It was the day after my sister’s wedding when I boarded a plane for my first solo trip. This wasn’t the original plan. But life happened and I was no longer going to a wedding in Finland. Instead I decided to visit the country where my great-grandmother emigrated from. As usual, I didn’t have much planned after the first few days. Thanks to the sage advice of Rick Steves, I had a great room in Amsterdam. From this corner of the world, this old city began to feel like my own.
I rented a bike and rode all over town. I stayed a couple blocks away from where Anne Frank once hid through her adolescence. On my third day, I was flagged down while riding my bike and asked why I was alone. They had seen me coming and going over the past few days. I was a regular now. We visited and kept in touch after I returned home. Traveling alone allows you to meet people and have conversations you otherwise never would.
Martine was a beautiful lady I met on the train heading north to the islands. Her husband, a professor, had passed away a few years before. She loved to travel, but her friends would rather stay home. So she traveled the world alone. I loved talking to her.
I had only a faint idea of my Dutch heritage. I knew my family were called Freislanders and that they came from the islands. Not knowing which one, I picked Terschelling and had a lovely time there. This was not a big tourist destination. It seemed mostly Dutch people traveled there for holiday, but not foreigners. I inquired about my relatives at the local museum on Terschelling, but the lady there told me instantly that they did not come from that island. She knew from the name. It was a small island. I traversed it on bike and saw some beautiful Dutch horses on the way. She gave me the name of a website which I looked up once I got home. From there I was able to find my relatives and trace them back hundreds of years from marriage license information.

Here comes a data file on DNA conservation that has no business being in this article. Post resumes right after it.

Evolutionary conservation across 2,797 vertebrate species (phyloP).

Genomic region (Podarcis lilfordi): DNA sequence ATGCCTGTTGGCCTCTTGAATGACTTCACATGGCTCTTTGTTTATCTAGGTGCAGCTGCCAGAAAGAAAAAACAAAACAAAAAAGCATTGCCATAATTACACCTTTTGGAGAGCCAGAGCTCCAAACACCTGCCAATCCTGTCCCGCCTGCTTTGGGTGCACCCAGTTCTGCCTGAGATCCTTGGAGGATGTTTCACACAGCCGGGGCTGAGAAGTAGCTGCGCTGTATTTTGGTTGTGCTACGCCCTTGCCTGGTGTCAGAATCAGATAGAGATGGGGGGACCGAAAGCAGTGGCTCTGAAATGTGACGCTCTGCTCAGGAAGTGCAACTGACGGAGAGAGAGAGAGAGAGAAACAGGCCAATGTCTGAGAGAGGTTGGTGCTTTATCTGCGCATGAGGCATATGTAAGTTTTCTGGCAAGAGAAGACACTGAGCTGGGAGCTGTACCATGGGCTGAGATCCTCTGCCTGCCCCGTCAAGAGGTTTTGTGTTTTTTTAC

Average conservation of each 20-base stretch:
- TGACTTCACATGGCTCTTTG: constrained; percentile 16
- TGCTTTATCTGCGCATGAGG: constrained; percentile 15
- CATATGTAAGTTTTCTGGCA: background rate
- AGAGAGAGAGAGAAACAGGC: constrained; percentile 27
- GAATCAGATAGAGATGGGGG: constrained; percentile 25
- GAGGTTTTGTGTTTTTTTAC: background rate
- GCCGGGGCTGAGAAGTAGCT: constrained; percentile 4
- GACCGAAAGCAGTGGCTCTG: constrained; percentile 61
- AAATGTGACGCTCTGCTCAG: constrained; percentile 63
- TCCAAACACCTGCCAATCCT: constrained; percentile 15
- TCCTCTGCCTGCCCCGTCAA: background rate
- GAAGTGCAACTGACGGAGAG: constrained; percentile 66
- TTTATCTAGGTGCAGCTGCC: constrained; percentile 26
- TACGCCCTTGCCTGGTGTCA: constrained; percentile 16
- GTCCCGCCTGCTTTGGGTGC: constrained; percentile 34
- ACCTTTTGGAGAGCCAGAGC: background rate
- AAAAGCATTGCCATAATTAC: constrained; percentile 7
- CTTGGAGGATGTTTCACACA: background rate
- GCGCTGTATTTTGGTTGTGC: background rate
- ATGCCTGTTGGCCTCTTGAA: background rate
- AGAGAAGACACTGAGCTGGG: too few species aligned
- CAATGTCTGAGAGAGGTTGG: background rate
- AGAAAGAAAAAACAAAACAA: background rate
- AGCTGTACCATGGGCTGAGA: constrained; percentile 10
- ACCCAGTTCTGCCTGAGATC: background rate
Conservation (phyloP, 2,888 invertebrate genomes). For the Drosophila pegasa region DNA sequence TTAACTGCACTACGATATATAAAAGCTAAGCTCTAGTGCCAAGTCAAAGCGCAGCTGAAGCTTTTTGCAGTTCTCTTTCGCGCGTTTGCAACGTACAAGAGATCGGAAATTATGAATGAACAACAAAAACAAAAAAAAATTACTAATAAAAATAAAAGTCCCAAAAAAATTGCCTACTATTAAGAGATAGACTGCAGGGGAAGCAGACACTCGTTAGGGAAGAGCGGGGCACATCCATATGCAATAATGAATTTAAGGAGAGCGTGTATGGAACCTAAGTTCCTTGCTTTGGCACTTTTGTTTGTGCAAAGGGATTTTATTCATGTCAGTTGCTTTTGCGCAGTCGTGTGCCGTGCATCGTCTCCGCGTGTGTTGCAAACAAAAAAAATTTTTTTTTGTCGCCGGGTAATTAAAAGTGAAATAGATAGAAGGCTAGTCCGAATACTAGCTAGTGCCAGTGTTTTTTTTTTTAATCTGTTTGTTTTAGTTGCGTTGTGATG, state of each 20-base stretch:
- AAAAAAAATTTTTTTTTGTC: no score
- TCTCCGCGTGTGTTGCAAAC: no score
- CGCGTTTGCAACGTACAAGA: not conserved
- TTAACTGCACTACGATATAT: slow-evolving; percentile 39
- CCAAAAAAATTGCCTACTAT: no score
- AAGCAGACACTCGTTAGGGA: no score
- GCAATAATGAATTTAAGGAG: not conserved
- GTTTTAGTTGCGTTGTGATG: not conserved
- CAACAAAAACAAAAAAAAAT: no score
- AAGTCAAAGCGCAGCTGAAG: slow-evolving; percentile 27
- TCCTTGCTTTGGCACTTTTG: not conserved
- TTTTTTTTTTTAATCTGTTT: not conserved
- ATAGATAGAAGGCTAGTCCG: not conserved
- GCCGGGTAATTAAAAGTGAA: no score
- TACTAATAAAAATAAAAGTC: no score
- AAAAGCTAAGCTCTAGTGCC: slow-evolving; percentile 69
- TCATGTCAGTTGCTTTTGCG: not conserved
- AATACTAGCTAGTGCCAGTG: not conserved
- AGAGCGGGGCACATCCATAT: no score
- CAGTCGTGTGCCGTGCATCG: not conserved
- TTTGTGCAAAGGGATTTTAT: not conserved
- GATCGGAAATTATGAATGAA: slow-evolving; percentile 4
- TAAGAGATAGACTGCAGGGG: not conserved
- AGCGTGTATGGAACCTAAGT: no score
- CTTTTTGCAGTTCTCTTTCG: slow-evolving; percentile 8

Some of my favorite books are the Chronicles of Narnia by C.S. Lewis. In the “Voyage of the Dawn Treader”, the group sails to the end of the world where the water gradually gets more and more shallow. This Wadden Sea went on endlessly shallow. A person could walk for ages and not get deeper than the knee.
The last town I visited was Delft, where the famous blue and white decorative ceramics are crafted. Here I had a fancy bathroom and a sound night’s sleep before returning home.
It was my first solo trip and a great, life-changing experience. I learned that I’m okay on my own. Even then I’m not alone.